I have been cherishing every second of summer I can! Some of my best friends have been in town so it has been a blast getting to catch up and be around the people that I just adore and make me so happy. Plus I have been at wedding expos and went wedding dress shopping! So busy! Oh and did I mention I moved? Whew! No relaxing over here.
In the midst of a few busy weeks I did create one of my favorite crafts to date!
Do you use Kagan? I love and am slightly obsessed with Kagan structures. During my internship my teacher would call me a Kaganette.. it was pretty embarrassing. Point being, Kagan sets up table groups lettered A, B, C, and D then partners numbered 1-2.
Last year I put circular colored stickers on student's desks so they would remember their letter (A, B, C, or D) but they came off and when desks moved all stickers had to changed. It was quite the hassle. That is why I created these desk chips!
Note: Your supposed to partner high students with high/middle students, and low/middle students with low students. So the high student and low student sit diagonally across and are not right next to each other. Well I do this and really strategically place my students in the classroom... probably think about it way too much actually.
Back to desk chips, first I painted the wooden circles (bought from Jo-Anne's) my desired colors. Then I printed the circles on white card stock then modpodged them to the wood circles. It was time consuming but I did it all while watching the Olympics each night so it didn't feel like a hassle or anything. Painting and modpodging are somewhat mindless tasks!
On the front of these chips contains a letter and a number. The numbers are mainly for think, pair share, partners (I say 1's go first or 2's go first) and the letters are for group assignments or discussions. This is helpful when answering questions and keeping students accountable. If I have students turn and talk, round robin, or any other Kagan structure I want, I can then use my spinner (I have a hands on one and the Kagan computer one) that will tell me which number or letter to call on. It is a fancy way to randomly call on students but the letters also come in handy when assigning jobs for assignments. A's are the time keepers, B's are the writer, C's are the proof reader, and D's are the presenter.. or any way you want to do it.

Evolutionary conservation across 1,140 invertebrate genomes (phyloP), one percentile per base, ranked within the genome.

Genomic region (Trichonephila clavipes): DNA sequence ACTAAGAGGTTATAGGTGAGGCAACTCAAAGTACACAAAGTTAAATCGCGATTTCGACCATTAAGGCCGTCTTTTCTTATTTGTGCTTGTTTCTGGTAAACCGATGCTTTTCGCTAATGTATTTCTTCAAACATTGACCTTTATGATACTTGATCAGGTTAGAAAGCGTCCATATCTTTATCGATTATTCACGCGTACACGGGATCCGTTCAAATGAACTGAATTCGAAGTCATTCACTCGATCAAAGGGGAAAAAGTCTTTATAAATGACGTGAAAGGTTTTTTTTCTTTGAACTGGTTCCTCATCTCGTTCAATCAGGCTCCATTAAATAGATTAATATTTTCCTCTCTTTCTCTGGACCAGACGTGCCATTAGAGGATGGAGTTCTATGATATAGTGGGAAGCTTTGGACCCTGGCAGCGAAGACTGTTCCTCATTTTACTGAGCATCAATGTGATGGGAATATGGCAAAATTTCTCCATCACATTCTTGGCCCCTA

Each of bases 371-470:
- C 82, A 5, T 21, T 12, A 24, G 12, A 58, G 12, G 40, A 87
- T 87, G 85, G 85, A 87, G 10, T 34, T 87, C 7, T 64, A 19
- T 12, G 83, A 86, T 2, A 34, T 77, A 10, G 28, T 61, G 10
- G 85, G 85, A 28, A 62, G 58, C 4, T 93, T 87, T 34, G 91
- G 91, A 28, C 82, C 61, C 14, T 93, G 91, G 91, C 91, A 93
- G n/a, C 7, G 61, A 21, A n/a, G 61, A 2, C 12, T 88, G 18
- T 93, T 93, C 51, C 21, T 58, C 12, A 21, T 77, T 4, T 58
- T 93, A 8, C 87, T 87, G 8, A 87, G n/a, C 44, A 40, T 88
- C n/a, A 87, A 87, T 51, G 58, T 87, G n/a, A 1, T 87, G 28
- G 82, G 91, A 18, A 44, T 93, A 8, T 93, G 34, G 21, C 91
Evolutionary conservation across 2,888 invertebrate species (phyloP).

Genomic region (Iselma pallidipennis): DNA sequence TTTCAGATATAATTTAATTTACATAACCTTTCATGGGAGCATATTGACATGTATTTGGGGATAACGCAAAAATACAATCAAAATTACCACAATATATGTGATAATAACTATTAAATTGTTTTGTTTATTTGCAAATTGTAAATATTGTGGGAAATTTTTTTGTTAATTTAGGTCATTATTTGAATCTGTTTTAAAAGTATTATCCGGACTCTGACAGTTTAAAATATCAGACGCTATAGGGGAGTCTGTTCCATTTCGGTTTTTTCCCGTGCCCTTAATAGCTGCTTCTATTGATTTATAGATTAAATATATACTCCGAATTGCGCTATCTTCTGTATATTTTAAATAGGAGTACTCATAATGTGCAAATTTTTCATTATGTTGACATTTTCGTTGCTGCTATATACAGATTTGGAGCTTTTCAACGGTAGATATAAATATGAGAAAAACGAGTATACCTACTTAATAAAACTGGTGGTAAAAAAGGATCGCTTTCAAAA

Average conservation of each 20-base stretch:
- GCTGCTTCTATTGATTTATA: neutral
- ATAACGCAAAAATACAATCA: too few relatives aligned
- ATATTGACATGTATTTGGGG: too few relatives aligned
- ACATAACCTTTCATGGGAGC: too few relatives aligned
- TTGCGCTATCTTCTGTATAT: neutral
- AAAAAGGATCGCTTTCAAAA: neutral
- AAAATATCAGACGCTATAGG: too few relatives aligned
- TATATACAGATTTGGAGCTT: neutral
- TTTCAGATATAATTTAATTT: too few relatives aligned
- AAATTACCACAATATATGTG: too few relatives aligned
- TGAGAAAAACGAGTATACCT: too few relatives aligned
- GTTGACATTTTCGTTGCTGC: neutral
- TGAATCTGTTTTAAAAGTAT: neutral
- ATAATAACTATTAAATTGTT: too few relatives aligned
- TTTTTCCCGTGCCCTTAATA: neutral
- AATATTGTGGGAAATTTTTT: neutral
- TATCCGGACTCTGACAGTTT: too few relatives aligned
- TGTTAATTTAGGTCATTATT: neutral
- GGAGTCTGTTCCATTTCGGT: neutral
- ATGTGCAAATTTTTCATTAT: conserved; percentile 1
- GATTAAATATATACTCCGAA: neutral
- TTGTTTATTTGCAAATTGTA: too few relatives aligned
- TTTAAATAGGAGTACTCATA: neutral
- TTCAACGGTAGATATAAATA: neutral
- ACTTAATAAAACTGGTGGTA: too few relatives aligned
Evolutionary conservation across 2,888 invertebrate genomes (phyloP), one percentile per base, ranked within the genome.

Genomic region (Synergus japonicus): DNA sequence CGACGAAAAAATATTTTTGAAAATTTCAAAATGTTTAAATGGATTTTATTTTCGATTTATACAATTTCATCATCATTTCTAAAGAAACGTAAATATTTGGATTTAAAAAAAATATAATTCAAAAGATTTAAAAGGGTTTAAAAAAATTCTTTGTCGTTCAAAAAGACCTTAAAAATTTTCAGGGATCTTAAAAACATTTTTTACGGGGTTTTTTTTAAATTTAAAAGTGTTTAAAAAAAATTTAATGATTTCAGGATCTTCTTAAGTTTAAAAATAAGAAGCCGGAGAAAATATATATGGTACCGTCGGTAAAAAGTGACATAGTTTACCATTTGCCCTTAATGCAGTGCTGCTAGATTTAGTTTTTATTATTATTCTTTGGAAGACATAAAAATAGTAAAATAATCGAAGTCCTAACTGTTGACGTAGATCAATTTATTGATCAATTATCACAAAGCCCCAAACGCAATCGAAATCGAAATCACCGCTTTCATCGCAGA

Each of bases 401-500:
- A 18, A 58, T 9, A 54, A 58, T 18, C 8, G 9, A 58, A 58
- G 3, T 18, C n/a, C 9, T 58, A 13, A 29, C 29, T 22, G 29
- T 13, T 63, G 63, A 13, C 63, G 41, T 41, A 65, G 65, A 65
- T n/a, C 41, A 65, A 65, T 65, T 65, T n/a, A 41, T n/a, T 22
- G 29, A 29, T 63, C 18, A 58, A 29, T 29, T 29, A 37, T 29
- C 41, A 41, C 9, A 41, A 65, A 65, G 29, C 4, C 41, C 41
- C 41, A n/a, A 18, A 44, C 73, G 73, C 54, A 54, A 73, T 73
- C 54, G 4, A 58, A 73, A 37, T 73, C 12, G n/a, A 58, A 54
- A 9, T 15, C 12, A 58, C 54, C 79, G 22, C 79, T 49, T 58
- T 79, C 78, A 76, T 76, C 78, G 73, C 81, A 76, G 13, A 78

So in order to keep my students from forgetting their assigned letter and number I made chips:
Each table will have a different animal that are the table names.
Do you notice how student's have different colored chips and different colored rings around the chips (some are solid and some are dashed)?
This was done strategically so when I want to randomly assign students I just use the colors. I'll say 'Pair up with a student who has the same color chip as you' and then students will go find someone and sticky high five them. Or 'Pair up with a student who has the exact same ring as you.'
Get the idea? You could say so many different things about these to chips to get students to pair up... someone with the same number (or letter), different number (or letter), different animal, etc.
Also on the back of the chips is one of my favorite parts.. the question mark!
The chips will be be velcroed (right above the question mark) to the desks with a circular piece of velcro (sold basically anywhere.. I get mine at Walmart). When a students are working independently and I'm walking around.. they don't have to raise their hand they just have to flip their chip over. I'll see it, come over and help, then go walk around to find another chip that is turned over.
Please tell me I'm not that only one totally smitten by this idea.
Since I can have up to 18 student in my class I created 20 desk chips with the flexibity of having 5 in a group if I needed to (thats why you see 5 in the pictures above) and I created two groups of three.
As you can see this group is numbered 1, 2, and 3 so they will take turns talking with three people rather than just two.
I cannot wait to use my desk chips with my kiddos to randomly assign them, see if they have questions, and serve as a reminder what table, letter, and number they are. Could you see yourself using these in your classroom?